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BW Businessworld

The Panic Button

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The title code red refers to unconventional and, on hindsight, irregular practices followed by Col. Jessup in the movie, A Few Good Men, to keep his unit fighting fit. Mauldin and Tepper play Tom Cruise to Jack Nicholson’s memorable role allegedly being played out today by central bankers in the US, EU and Japan.

The charges are not new. The unprecedented expansion in balance sheets by western central banks may have been necessary in 2008 to stave off a prolonged recession, but has this played out far too long? Japan’s entry into the game will defer the retreat, as economies are forced to play a domino of loose monetary policy and low rates to keep their currencies and exports competitive. Meanwhile, retirees, who mostly hold bonds and deposits, are seriously impacted by the resulting low interest rates, as are pension funds which may be forced to renege on their commitments unless bailed out by the government. Paradoxically, the research quoted in the book suggests that even equity fails to generate meaningful real returns, since growth and employment generation continue to be sluggish with banks reluctant to lend as spreads remain narrow and asset quality suspect.

To compound the problem, central bankers are shown as not quite being on the ball when forecasting business cycles. This is partly due to an obsession with lagging indicators (unemployment, inflation) rather than leading indicators (building permits, growth in money supply, yield curve), as well as periodic revisions in historic data. The authors quote from a 2004 speech by Ben Bernanke: “…if making monetary policy is like driving a car, then the car is one that has an unreliable speedometer, a foggy windshield, and a tendency to respond unpredictably and with a delay to the accelerator or the brake.”
 Ananda Bhoumik
A more serious charge is fiscal dominance, which describes the situation “when a central bank is forced to buy government debt so that the government can spend freely”. The authors suggest that the Federal Reserve has a strong incentive to maintain status quo and push back the taper, as the mark-to-market loss resulting from a 2 percentage point increase in interest rates could render the Fed technically insolvent and also necessitate large bailout of banks.

So, what is the endgame in this lethal game of endless money printing and pliant central banks? The authors stop short of suggesting hyperinflation, but see bubbles in government bonds and agricultural farmlands in the US. They see the yen continuing to decline to 150 over the next 3-5 years (switch your debt to yen), which will threaten the export competitiveness of Germany, Korea, Taiwan and the rest of export-led Asia. The euro zone will continue to struggle with its fiscal crisis. The cooling of China will end the commodity supercycle (so commodities are no longer a hedge against inflation).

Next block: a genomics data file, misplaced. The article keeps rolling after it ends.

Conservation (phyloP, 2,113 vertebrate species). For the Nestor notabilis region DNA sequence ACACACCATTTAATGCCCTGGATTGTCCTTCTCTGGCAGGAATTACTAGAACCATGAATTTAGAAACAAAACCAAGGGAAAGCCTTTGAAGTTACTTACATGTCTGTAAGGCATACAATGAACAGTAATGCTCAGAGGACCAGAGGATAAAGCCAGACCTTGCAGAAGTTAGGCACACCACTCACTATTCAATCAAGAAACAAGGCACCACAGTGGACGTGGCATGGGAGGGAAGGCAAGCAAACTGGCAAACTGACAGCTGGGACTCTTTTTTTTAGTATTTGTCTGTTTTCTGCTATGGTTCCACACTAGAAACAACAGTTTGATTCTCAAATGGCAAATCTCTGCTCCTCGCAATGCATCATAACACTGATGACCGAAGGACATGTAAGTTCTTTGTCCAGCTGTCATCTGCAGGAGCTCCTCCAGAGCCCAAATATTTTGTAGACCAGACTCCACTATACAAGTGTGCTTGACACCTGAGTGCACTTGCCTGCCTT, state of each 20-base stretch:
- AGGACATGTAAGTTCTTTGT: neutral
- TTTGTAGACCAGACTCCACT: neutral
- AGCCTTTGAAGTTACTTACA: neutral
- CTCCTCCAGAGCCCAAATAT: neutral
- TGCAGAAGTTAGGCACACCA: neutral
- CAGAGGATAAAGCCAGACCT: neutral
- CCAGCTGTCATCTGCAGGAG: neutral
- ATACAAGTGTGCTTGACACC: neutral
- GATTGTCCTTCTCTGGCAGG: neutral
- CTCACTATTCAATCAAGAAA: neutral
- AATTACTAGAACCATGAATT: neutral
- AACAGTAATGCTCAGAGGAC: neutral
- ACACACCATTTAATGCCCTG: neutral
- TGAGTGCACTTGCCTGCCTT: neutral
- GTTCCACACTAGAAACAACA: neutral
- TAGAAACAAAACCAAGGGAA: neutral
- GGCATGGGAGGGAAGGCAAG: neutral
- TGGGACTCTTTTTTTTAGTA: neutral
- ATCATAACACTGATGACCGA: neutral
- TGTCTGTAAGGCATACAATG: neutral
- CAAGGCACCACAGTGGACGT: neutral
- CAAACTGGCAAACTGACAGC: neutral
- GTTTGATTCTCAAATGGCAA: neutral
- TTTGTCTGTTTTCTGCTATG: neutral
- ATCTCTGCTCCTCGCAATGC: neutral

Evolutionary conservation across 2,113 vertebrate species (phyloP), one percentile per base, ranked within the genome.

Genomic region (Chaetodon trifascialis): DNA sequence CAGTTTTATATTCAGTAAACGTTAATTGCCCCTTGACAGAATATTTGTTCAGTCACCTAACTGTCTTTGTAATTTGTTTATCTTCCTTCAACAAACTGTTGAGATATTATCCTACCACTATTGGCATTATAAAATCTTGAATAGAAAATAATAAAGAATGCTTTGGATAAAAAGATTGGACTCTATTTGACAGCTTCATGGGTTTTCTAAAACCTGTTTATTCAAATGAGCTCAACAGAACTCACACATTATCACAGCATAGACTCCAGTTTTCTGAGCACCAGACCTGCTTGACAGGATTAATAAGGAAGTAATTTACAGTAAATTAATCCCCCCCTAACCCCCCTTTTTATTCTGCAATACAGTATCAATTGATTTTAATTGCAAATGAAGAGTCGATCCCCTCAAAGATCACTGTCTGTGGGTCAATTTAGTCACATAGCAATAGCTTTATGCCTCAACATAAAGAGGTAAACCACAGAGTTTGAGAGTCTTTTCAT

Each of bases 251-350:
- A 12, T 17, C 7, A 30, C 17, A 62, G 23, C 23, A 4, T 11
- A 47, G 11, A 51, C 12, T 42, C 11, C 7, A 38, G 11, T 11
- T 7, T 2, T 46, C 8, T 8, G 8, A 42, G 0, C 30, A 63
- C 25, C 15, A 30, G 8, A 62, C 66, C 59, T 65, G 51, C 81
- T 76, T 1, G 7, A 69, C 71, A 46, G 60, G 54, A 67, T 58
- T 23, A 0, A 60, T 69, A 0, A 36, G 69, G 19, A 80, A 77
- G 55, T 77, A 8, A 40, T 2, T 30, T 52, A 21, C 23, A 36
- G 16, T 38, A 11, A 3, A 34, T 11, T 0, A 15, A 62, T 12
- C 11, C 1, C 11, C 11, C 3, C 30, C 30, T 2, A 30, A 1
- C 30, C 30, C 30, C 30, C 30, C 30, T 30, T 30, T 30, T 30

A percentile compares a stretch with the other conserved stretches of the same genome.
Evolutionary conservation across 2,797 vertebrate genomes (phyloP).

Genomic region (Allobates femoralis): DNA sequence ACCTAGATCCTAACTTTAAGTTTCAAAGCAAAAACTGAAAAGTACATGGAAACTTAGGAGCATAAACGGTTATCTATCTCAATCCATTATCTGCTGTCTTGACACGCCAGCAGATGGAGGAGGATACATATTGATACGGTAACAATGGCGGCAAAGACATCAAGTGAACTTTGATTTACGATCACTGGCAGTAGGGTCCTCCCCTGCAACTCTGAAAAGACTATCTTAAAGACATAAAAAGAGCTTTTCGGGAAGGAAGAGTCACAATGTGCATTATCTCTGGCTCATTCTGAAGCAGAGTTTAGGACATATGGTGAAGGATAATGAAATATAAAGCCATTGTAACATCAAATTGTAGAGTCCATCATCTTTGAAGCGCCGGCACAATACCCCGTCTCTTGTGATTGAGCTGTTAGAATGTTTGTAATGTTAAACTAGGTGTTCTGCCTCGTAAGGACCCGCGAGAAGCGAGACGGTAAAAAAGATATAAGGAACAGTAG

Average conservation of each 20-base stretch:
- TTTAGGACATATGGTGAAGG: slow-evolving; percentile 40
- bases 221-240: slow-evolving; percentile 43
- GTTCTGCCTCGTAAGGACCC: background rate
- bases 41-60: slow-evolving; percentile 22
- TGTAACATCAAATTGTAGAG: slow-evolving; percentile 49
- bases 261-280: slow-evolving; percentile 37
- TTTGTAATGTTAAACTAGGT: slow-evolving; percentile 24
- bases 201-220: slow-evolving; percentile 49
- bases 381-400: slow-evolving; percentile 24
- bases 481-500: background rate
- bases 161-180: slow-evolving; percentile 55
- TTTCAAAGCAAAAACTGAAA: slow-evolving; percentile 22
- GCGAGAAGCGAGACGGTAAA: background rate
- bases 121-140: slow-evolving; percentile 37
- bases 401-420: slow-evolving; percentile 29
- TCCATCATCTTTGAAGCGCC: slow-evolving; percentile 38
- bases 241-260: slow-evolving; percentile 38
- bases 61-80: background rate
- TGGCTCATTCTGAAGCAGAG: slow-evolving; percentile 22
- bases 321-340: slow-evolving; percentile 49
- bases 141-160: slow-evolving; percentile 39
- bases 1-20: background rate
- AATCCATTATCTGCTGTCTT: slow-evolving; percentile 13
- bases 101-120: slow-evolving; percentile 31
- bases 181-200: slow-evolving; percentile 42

The authors are patriotically bullish on the dollar, driven by the US turning into a net-exporter of energy on the back of shale gas discovery as well as by the revival of manufacturing in the US as Chinese wages and cost of transportation between China and the US turn uncompetitive.

The book does not discuss India, but the subject is very relevant for this country. Volatility in all markets will remain elevated and cost of hedges and forward rates will therefore remain high.

Economic cycles may become shorter, making long-term investments even more challenging. RBI is rightly focused on managing inflation, but finds it difficult to deliver as monetary policies are rendered ‘blunt’ due to infrastructure bottlenecks.

The bubble in real estate price has driven up the cost of doing business and is pumping up leverage for retail consumers and small businesses on the back of a rising collateral value and easy credit. The economy remains prone to overheating as infrastructure growth continues to lag the demand being created by the demographic dividend.

India’s banking sector is right now under the lens, but the system has inherent resilience that comes from diversity in loans and deposits, thanks to India’s vast size and heterogeneity of GDP composition.

However, the banking system has run up large funding gaps as long-term infrastructure loans are funded out of short-term deposits. The imbalance is unsustainable and leads to a persistently flat-to-inverted yield curve, which disincentivises long-term savings. Infrastructure, therefore, needs to be funded by long-term senior bonds which banks should be allowed to issue.

One of the chapters in this book is titled ‘Economists Are Clueless’. The authors have perhaps been unduly harsh on their profession.

Bhoumik is Senior Director, India Ratings

(This story was published in BW | Businessworld Issue Dated 30-06-2014) ]]>
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